by Duncan Hamilton
Reviewed by Harry Pearson
From WSC 313 March 2013
A while ago at a book festival in Duncan Hamilton's native Nottinghamshire I was asked why the literature of cricket tended towards nostalgia. The implication of the question was that the literature of other sports – football in particular – didn't embrace the elegiac in quite the same way. I'd guess that's true. Or at least it was until recently. The success of Gary Imlach's excellent My Father And Other Working Class Football Heroes, released in 2005, has proved that there is an audience for books about football that don't simply focus on the here and now but drift back into the apparently perpetually mist-wreathed world of long ago. In football terms that is the 1950s (in cricket it would be the Edwardian era).
Duncan Hamilton's The Footballer Who Could Fly follows two fine works on cricket and taps into a similar vein to Imlach's book. It's not just about football but also fathers and sons. Jim Hamilton was a Scottish pitman, an adopted Geordie who was forced by colliery closures to move to Nottinghamshire. He is laconic, his relationship with his stammering only child carried out more or less entirely through conversations about football: "Without football we were strangers under the same roof," Hamilton observes.
From the opening account of a walk along the Tyne to Frank Brennan's sports shop, the pages of The Footballer Who Could Fly – who was, as no Newcastle fan will need telling, Wyn "The Leap" Davies – are so rich with nostalgia that if you sniff them you can smell woodbines, blended Scotch, brown ale, coal smoke and the whiff of crushed expectations.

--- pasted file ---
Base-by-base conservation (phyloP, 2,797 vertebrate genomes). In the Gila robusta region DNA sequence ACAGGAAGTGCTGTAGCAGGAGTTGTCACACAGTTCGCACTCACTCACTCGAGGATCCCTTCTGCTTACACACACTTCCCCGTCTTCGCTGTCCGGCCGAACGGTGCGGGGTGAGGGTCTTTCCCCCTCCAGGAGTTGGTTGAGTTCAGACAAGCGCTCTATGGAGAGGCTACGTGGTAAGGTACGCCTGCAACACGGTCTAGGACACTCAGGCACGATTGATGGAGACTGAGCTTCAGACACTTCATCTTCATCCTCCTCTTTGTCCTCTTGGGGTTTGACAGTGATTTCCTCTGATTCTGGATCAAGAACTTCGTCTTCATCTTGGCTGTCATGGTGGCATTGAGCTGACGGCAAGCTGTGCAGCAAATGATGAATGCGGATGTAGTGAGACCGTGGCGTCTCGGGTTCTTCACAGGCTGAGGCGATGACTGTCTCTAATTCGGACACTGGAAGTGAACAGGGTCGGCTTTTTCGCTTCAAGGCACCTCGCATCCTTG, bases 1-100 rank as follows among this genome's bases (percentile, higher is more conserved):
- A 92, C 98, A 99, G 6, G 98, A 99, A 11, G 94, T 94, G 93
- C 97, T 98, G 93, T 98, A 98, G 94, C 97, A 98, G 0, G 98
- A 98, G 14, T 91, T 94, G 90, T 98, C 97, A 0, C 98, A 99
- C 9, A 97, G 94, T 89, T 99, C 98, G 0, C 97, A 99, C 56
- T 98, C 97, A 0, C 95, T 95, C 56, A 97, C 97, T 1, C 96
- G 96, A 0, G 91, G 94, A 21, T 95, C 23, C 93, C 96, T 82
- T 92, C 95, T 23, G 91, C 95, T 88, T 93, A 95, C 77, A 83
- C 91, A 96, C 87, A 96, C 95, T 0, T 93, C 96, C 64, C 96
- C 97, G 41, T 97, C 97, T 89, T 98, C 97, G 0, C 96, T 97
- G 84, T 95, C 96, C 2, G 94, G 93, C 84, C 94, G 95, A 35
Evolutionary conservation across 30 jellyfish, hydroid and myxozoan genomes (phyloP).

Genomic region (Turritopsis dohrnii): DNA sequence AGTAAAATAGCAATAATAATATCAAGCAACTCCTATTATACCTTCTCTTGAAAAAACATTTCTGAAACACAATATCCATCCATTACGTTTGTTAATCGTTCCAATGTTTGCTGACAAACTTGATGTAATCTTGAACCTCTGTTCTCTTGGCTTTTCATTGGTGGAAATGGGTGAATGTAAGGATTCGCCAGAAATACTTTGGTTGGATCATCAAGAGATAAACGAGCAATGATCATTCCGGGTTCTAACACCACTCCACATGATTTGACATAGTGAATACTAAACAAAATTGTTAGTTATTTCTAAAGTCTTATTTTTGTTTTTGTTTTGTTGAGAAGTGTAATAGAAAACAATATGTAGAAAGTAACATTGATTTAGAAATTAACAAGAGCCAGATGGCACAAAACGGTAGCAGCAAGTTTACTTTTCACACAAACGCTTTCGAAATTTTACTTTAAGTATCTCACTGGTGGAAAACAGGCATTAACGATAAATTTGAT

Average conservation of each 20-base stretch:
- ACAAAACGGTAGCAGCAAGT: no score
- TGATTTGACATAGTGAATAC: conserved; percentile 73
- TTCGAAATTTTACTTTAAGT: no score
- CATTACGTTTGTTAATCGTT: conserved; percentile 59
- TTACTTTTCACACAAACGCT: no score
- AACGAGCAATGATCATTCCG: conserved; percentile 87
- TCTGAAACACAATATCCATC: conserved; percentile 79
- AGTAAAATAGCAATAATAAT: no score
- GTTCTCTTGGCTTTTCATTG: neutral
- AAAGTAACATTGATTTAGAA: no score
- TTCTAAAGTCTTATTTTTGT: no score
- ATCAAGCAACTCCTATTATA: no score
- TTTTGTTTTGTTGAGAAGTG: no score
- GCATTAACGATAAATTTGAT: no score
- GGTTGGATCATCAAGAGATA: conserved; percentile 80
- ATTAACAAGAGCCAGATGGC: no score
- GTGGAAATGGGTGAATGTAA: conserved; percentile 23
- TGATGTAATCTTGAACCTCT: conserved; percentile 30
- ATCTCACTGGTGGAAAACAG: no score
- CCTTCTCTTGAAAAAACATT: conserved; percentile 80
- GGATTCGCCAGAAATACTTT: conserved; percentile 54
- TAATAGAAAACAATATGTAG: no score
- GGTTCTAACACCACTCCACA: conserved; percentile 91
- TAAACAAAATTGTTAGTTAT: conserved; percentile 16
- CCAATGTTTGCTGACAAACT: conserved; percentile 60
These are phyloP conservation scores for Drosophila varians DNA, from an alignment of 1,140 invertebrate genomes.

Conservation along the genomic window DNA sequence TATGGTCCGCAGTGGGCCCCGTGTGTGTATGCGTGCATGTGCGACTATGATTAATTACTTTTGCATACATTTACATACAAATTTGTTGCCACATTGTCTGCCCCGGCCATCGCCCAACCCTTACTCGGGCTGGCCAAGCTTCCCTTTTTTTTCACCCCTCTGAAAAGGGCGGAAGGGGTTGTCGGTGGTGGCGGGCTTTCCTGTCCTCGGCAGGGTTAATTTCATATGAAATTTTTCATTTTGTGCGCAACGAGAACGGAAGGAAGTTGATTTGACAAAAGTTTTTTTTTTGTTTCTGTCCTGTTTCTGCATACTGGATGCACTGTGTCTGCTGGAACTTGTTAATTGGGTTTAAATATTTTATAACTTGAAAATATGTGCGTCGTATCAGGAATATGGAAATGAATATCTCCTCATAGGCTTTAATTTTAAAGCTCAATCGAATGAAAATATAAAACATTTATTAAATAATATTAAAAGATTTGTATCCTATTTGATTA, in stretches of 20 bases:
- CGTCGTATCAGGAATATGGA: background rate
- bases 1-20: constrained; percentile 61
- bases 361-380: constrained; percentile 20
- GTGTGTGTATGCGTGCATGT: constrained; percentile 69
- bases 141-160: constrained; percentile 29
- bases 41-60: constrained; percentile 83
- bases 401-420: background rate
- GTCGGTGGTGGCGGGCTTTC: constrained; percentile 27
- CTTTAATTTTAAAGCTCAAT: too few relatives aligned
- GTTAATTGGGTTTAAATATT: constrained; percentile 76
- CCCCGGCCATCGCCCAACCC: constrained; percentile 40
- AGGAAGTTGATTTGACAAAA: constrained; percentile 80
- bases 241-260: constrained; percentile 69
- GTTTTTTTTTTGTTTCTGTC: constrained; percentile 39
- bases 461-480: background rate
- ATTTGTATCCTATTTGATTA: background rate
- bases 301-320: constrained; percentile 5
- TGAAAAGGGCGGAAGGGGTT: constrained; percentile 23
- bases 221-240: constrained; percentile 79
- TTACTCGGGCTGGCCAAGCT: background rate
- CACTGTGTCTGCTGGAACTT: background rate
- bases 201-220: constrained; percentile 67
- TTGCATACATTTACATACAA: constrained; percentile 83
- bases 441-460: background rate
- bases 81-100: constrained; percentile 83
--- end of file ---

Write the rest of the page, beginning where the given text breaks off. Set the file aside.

Hamilton senior idolises Jackie Milburn, a man so shy and self-deprecating public adulation seems to cause him almost physical pain (as the author discovers when he sits next to him one day in the St James' Park press box and tries to engage him in conversation). He has great admiration too for Milburn's nephew Bobby Charlton and there is a fine moment when, during a spell as a barman (one of Jim Hamilton's many unsuccessful attempts to escape from a life underground), Jim Baxter spends an afternoon of lonely drinking in the rural pub where he's working. Baxter, the father tells his son, does not seem to dwell on what might have been, which is just as well since: "If he'd thought too much about what he might have done with that talent I'm sure he would have driven himself mad."
Though there's a welcome and pithy assault on the vindictive way Newcastle chairman Stan Seymour treated long-serving centre-half Frank Brennan, generally the opinions of both Hamiltons don't wander far from the orthodox. You know that when Bobby Moore appears you are going to find out that he wasn't very quick but he could read the game superbly (which is true enough, clearly). But familiarity is what we want from nostalgia. If you are over 45, reading The Footballer Who Could Fly is the literary equivalent of tucking into a big bowl of treacle sponge and custard. It isn't going to change anything but on a cold winter night it may be just what you need.